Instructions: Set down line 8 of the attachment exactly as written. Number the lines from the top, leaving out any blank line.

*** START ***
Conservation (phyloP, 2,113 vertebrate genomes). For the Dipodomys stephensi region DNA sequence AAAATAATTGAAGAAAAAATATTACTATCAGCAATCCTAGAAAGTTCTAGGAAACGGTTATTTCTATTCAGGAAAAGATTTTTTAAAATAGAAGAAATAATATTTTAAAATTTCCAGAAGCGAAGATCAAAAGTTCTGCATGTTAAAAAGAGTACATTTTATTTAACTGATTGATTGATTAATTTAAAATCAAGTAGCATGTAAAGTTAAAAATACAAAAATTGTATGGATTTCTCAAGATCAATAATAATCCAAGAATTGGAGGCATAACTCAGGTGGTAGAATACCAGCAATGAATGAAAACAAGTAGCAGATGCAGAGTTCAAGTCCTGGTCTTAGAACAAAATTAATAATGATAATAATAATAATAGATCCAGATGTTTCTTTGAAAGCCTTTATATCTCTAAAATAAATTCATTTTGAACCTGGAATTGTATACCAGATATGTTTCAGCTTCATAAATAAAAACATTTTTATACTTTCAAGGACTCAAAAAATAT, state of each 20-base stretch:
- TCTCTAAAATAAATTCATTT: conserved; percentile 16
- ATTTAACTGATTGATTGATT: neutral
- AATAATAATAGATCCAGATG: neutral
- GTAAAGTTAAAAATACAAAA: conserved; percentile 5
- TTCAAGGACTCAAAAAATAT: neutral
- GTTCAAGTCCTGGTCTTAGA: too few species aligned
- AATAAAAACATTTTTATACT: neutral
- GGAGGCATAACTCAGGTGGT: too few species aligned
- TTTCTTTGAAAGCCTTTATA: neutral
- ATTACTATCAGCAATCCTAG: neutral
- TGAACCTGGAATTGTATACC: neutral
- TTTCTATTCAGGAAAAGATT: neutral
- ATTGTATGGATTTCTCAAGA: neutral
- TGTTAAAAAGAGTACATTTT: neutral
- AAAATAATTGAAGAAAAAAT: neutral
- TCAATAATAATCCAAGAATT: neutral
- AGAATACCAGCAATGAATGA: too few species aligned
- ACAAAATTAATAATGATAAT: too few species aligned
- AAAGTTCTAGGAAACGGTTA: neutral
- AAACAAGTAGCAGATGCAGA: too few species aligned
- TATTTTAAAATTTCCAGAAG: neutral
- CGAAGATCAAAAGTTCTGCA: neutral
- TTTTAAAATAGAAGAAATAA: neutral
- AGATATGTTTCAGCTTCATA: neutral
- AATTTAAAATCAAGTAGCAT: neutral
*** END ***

- AATAAAAACATTTTTATACT: neutral